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Putting theory into practice

Written by Alison Coleman - freelance business journalist, with experience writing for titles that include Forbes, The Guardian and The Times.

How accountancy trainees apply their classroom-based skills into practice at work.

Trainee accountants are under enormous pressure to balance their studies with demanding full time jobs. They also face the challenge of applying the theory they have learned during classroom tuition to the realities of their day-to-day work.

What they quickly realise, however, is that the professional training that will eventually lead them to becoming ACA, ACCA or CIMA qualified, is closely aligned with the work they carry out as a trainee, whether that is within an accountancy firm, a private sector company, or public sector organisation.

Nevertheless, starting a new job is a daunting process, particularly when it is for the first time. Kelly Feehan, service director at CABA, a support organisation for chartered accountants, says:

"While many trainee accountants join the workforce with great technical ability, some struggle because they lack essential soft skills, such as emotional intelligence, the ability to manage relationships, and the resilience necessary to pick themselves up after a difficult day in a challenging environment."

Throughout their training, students complete a number of placements across the company, giving them a broad overview of all accountancy related activities. While large firms tend to have a wider range of finance-related functions, and present more opportunities for trainees to apply their learned skills in the workplace, smaller firms often have more scope for tailoring the training placements so that both student and organisation gain maximum benefit. 

Being in the right firm is critical, both in terms of getting the right exposure and the right support, says Ross Andrews, manager at Wellers Accountants.

"The practical side of your work, which includes advising clients, will have considerable impact on your learning and knowledge. If you are in the wrong firm then you may not be receiving the level of client facing exposure you need to test and build on the theory you have learnt at college." says Andrews.

Trainees should ask what they can expect in their place of work, for example, what exposure they should expect across a number of industries, and how much responsibility they will be given at each stage of their training.

The structure of the team they will be in is another factor in ensuring a smooth transition into the workplace. Ideally there should be a mix of seniority levels to ensure that trainees can gain experience at every level of accountancy, as they progress through their training and exams.

One of the issues that trainees sometimes struggle with is the fact that the course materials are centred around large companies.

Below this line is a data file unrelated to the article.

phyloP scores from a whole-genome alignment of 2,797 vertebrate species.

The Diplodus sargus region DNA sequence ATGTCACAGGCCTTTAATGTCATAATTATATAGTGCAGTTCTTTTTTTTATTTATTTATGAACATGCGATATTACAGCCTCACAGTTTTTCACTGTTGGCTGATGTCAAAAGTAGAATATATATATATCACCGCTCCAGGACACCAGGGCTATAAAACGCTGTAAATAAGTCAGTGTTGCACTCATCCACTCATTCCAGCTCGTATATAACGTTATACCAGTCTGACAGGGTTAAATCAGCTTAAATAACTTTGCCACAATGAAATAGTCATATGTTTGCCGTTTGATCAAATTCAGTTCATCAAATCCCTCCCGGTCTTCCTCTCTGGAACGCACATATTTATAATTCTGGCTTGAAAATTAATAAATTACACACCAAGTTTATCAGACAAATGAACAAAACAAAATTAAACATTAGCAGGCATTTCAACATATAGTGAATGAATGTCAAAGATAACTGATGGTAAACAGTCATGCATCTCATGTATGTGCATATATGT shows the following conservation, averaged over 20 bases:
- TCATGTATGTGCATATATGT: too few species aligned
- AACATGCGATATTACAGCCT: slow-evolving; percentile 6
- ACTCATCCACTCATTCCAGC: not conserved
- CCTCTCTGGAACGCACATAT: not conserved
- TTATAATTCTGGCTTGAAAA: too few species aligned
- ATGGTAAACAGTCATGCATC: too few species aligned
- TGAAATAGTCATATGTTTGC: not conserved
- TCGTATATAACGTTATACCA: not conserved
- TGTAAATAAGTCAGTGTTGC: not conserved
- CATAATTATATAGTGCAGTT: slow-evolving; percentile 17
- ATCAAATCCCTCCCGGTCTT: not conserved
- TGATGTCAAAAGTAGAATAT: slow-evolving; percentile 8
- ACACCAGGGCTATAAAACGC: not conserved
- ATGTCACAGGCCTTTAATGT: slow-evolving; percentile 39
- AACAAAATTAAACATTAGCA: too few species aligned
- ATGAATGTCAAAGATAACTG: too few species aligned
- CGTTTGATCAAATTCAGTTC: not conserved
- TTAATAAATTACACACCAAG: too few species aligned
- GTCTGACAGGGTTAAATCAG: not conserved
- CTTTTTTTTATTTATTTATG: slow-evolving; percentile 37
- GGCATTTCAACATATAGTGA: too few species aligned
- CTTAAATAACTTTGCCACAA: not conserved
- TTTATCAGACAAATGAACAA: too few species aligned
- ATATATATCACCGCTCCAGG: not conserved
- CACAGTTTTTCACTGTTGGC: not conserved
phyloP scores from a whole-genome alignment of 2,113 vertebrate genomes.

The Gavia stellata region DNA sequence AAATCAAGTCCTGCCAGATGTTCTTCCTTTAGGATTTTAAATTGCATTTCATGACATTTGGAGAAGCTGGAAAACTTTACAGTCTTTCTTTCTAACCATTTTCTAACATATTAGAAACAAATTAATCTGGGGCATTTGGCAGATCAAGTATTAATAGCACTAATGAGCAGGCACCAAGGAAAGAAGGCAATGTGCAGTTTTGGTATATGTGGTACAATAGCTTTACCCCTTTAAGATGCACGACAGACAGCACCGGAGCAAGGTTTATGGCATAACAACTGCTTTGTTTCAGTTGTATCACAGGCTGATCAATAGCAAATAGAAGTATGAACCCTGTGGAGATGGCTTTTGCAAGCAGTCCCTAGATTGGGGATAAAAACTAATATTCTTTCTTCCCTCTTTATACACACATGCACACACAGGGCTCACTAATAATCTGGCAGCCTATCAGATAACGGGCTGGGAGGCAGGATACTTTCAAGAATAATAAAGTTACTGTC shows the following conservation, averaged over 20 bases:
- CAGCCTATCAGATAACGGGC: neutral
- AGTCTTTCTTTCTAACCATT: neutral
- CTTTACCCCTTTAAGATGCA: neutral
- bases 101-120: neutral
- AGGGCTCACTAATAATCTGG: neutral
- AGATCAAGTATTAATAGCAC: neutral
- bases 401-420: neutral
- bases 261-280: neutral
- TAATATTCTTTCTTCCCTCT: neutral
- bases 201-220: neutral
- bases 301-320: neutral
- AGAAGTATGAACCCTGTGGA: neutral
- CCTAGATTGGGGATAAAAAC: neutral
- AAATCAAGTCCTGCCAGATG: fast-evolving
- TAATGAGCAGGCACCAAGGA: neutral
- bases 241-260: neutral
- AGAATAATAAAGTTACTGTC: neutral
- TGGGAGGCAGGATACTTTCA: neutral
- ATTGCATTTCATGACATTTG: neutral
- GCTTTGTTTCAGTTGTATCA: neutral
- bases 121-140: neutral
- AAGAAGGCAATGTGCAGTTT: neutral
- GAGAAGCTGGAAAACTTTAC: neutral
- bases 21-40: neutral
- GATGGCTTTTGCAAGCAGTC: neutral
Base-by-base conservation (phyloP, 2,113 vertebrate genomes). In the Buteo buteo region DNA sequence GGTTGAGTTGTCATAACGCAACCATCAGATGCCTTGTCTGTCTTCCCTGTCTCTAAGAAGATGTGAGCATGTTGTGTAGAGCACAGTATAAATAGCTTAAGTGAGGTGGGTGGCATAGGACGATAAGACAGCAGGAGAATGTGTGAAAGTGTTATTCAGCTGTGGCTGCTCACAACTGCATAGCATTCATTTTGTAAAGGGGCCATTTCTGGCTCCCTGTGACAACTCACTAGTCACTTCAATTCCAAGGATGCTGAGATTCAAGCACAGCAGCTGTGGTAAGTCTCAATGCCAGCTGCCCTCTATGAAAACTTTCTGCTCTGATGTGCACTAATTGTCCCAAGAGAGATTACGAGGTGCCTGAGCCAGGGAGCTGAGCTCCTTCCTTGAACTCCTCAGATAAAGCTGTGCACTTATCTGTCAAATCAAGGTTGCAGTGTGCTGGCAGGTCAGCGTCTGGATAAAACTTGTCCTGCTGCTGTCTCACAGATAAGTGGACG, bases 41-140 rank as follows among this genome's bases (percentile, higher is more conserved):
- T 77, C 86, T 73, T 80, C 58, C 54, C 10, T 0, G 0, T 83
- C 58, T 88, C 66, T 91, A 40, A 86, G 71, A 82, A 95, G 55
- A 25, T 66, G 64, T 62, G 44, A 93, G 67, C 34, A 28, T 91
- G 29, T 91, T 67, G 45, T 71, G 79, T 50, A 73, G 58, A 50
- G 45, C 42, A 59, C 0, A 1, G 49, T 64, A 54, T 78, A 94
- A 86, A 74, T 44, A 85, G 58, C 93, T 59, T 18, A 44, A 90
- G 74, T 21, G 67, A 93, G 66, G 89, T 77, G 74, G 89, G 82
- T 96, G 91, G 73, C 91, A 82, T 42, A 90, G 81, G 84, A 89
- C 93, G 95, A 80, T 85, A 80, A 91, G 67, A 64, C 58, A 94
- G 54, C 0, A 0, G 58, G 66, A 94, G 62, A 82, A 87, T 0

"The bulk of our clients use simplified reporting, and don't have the need for complex financial arrangements or transactions, so applying many of the topics or planning techniques can be difficult," says Andrews.

"In that sense it can be difficult to keep the rules fresh in your mind. However, being part of a medium-sized firm does provide trainees with an opportunity to work across the entire spectrum of business types.

"In our case, a lot of our clients are fast growing entrepreneurial businesses. You never know what will crop up, so it is useful to have the knowledge at the back of your mind."

Andrew McDaid, a chartered accountant at Mitchells Chartered Accountants and Business Advisors, says that most of their trainees find the numerical side easier to apply to their jobs than the theoretical side.

"The theory side does tend to be easier to understand in the real world, so while you are working it is important to ask your colleagues for practical, real life examples, which will help you to gain a better understanding of the theory." says McDaid.

One of the benefits of training as an accountant is the wealth of support that comes with it, from employers, training providers, and fellow students.

Rowena Barnwell, director of client services at online accountancy inniAccounts has over 30 years' experience in senior practice positions, and has supported many trainees.

She says: "Support from employers should go beyond just funding course or exam fees and providing study leave. It's about being in an environment that supports and rewards learning.

"In particular you should be able to ask questions and get advice from experienced team members, especially on topics that you're studying that don't form part of your day-to-day job.

"It is worthwhile building relationships with senior team members, be it on an ad-hoc, or more formal basis. Not only will this help you with your studies, but it may help further your career."

Given that training can take up to five years, the real key to success is self-motivation, as Ross Andrews recalls.

He says: "I just kept thinking of the end goal of qualification and the benefits that would bring to my career.

"I also found it really useful to be in a firm with peers in my own age group who were also training, and could support each other when things got really busy."

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